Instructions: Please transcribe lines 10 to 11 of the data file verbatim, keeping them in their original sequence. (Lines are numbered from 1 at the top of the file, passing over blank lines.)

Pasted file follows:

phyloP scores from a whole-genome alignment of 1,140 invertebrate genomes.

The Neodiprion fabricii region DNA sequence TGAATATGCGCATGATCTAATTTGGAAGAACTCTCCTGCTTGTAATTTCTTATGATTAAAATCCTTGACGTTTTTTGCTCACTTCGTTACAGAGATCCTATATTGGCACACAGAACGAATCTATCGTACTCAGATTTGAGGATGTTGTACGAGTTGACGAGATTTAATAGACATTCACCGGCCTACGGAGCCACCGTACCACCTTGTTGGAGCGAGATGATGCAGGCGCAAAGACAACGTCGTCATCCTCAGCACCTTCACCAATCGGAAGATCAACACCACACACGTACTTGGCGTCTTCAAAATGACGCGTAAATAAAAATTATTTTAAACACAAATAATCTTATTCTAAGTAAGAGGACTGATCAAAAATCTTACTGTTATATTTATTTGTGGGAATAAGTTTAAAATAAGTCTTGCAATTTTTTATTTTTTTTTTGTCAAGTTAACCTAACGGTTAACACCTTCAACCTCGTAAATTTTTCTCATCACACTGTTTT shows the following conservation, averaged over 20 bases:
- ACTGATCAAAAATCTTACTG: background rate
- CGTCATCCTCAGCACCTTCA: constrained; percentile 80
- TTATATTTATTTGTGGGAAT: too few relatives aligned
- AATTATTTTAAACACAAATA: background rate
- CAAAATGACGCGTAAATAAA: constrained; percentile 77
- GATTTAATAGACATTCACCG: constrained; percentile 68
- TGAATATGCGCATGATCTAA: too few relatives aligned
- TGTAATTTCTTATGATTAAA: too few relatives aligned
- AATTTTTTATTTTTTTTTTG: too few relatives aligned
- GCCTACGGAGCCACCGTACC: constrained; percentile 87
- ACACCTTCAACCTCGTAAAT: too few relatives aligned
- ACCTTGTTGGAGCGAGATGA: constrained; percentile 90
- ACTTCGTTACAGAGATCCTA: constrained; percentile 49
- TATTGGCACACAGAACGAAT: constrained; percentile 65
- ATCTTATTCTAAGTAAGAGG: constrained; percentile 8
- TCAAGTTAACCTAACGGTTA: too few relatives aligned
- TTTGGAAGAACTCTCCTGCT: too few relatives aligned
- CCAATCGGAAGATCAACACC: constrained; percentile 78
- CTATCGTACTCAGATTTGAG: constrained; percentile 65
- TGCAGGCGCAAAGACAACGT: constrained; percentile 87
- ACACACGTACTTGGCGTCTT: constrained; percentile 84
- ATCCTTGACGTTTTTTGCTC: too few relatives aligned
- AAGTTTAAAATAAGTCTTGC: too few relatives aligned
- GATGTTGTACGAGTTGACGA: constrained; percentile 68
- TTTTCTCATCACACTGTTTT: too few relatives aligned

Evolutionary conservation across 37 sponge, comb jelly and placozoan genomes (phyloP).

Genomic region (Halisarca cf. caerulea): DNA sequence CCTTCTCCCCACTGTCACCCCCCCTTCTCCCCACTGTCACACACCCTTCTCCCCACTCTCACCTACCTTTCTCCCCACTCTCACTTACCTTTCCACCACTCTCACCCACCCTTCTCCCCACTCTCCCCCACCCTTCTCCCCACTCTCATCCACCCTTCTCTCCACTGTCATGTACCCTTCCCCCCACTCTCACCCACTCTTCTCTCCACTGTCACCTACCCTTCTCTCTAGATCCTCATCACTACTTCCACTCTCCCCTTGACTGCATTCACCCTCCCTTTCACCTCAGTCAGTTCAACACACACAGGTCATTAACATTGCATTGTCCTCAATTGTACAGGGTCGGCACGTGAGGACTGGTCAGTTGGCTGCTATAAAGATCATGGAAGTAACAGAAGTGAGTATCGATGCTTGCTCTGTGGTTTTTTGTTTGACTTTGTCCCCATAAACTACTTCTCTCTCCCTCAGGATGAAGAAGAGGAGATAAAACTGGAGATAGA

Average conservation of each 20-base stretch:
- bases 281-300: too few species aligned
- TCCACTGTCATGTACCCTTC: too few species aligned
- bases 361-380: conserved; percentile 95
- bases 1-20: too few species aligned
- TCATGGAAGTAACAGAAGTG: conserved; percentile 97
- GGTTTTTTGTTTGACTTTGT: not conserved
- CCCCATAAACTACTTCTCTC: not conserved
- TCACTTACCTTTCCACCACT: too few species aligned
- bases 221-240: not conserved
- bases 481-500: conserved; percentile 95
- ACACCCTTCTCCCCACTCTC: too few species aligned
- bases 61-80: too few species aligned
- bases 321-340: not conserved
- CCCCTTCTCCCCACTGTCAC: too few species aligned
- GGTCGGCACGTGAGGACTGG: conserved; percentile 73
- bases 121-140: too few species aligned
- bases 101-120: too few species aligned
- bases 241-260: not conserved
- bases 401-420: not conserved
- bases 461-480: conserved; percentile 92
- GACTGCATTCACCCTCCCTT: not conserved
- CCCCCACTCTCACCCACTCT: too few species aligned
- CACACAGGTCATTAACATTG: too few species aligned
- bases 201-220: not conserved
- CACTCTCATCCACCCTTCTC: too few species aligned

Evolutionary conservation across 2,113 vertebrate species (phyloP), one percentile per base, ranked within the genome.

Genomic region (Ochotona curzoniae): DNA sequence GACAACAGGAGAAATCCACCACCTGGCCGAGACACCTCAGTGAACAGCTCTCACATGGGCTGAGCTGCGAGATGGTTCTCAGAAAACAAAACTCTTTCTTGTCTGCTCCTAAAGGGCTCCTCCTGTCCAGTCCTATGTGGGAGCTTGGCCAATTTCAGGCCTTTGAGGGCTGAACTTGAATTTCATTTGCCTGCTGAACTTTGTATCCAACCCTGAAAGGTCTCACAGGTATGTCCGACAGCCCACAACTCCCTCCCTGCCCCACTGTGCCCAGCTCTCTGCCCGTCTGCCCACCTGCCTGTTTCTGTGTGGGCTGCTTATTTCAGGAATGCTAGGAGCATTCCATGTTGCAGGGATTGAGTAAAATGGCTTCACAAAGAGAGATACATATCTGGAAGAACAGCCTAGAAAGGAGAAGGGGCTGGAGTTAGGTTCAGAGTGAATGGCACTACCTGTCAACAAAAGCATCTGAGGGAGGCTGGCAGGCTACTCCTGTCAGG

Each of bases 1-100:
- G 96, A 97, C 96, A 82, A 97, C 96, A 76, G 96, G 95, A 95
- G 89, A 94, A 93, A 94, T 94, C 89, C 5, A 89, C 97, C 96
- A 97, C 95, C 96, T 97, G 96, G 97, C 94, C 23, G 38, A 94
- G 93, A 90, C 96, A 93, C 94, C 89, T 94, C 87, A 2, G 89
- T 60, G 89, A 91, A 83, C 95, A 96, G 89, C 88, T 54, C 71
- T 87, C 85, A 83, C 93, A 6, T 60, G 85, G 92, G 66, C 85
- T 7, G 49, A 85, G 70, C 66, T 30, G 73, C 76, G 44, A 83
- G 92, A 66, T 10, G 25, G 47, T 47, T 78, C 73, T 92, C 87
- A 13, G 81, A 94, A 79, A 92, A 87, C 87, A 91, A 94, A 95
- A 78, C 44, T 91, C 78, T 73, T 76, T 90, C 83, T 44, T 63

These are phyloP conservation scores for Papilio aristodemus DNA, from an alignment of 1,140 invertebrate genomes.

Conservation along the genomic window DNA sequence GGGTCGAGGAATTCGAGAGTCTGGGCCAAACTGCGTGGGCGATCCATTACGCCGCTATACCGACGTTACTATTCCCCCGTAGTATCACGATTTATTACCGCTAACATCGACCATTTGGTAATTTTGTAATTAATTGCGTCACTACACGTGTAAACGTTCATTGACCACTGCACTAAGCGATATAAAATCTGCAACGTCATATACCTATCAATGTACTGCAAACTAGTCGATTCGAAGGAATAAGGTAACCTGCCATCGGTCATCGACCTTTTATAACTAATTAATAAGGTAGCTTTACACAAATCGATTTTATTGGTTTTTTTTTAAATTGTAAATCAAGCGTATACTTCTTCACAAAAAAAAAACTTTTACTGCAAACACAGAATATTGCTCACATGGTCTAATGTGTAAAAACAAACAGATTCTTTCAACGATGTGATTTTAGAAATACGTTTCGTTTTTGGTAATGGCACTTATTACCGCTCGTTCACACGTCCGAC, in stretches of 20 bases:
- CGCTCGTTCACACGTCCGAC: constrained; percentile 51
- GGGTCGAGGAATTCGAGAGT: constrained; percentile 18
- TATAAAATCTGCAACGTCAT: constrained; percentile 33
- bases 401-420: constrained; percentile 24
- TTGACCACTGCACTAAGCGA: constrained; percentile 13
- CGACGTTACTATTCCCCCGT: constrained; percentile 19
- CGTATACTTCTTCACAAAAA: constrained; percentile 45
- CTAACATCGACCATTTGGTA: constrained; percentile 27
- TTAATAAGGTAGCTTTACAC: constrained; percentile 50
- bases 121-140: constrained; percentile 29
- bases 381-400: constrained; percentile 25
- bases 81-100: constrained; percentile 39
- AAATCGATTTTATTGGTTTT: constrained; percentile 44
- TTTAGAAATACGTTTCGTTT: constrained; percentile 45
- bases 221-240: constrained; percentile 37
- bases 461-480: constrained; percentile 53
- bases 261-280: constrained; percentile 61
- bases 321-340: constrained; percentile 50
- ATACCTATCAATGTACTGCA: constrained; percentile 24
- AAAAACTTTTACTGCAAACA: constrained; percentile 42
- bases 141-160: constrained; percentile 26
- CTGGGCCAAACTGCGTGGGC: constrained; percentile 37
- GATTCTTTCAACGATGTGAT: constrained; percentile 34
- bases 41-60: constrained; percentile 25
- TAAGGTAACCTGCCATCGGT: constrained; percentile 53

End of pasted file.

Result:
- TGTAATTTCTTATGATTAAA: too few relatives aligned
- AATTTTTTATTTTTTTTTTG: too few relatives aligned